Brian Holland, Lamont Dozier, and Eddie Holland inducted —who wrote and produced dozens of hits for Motown in the s—describe their songwriting process. Detroit experienced an influx of African Americans from the south during both waves of the Great Migration.
Take a look at this infographic that illustrates the dramatic changes in population and employment in and around Detroit during this movement. Click the image to enlarge. This concert took place in Wolverhampton, England.
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What does this tell us about the popularity of Martha and the Vandellas? What does this reveal about the international appeal of girl groups—and of Motown acts and American popular music in the s, in general? Consider the collection of artists presented. What do you know about the other musical acts?
What can you find out about the other musical acts? Given the information provided on the concert poster, can you envision the concert itself? What would it be like to be in the audience? What would you see? What would you hear? Share this page: Share on facebook Share on twitter. Martha and the Vandellas, "Dancing in the Street". Community Reviews. Showing Average rating 3. Rating details. More filters. Sort order. Apr 05, Siria rated it liked it Shelves: european-history , nonfiction , history. Four out of five stars for the idea, two out of five stars for execution.
Ehrenreich's introduction to Dancing in the Streets: A History of Collective Joy points out a quizzical disconnect in modern Western culture.
We put an awful lot of time and effort into studying depression, malaise, the things that make us happy and the things that isolate us, but very little effort into studying the things that make us happy or which bring us together. Ehrenreich traces the history of expressions of communal Four out of five stars for the idea, two out of five stars for execution.
Ehrenreich traces the history of expressions of communal joy and ecstatic communion—and the suppression of those celebrations—from prehistoric times through to the present day. In general, I think she makes some good points here. Why is it that modern Westerners can conceive so easily of strong bonds between individuals but less so between groups?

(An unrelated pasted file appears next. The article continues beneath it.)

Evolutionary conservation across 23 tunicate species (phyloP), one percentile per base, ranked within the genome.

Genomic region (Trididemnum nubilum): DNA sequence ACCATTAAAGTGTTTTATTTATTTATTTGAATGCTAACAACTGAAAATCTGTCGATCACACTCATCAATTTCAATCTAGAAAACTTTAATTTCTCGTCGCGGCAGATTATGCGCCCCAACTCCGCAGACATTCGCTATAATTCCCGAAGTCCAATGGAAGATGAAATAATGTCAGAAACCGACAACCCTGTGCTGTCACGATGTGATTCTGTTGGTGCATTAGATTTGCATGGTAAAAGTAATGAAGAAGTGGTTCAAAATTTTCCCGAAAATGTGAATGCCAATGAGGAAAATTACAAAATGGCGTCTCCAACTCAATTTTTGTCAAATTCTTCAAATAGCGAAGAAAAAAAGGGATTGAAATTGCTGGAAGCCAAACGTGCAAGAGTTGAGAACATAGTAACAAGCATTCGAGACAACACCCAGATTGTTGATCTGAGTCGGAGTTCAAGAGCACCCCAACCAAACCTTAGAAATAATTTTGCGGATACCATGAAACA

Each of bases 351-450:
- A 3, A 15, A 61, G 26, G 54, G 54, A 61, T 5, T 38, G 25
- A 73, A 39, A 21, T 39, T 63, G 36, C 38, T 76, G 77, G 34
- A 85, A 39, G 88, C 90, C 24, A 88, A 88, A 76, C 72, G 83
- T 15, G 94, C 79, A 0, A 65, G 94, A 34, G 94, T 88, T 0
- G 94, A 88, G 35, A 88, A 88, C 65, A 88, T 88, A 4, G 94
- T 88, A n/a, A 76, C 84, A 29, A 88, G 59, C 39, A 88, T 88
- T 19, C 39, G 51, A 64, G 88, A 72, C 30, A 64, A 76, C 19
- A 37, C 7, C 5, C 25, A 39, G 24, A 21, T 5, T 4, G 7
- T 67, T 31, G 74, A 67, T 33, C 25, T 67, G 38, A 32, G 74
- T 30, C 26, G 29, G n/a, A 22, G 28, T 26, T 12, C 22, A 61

What have we lost in the search for individual freedom? There's definitely fodder for thought and for discussion in the ideas Ehrenreich raises. However, I cannot recommend the methodology which Ehrenreich uses here. She admits at the outset that there is a bias in the sources towards the history of the West, yet makes little attempt to correct that tendency in her own writing. Moreover, what little discussion she has of non-Western cultures largely comes from Western sources. Ehrenreich may also have read broadly in order to read this book, but she does not seem to have read deeply, and much of the secondary scholarship on which she draws is shockingly dated, dating from the 50s and 60s.
Dodds' work is foundational for a lot of recent scholarship, but it's also been superseded in many, many ways—the man died in the 70s! Why does she reference his work and not Peter Brown's? Surely a more influential scholar in the field of late antique religion, whose work would, I think, be illuminating on this topic, even if he never directly addresses it! I think that a knowledge of Caroline Walker Bynum's work on food and the body in the Middle Ages, for instance, would have changed her characterisation of the medieval Mass and how laypeople participated in it.
Similarly, greater familiarity with scholarly terminology on Ehrenreich's part would have strengthened her work—when historians or anthropologists refer to things as "liminal", that does not mean, as she seems to think, that they are dismissing something as marginal or unimportant, but rather that it gains in power or possibility because it straddles the margins of more than one sphere.
It's not so easily categorised. I listened to the audiobook version of this.
Key & BPM/Tempo of Dancing in the Street by David Bowie & Mick Jagger | Note Discover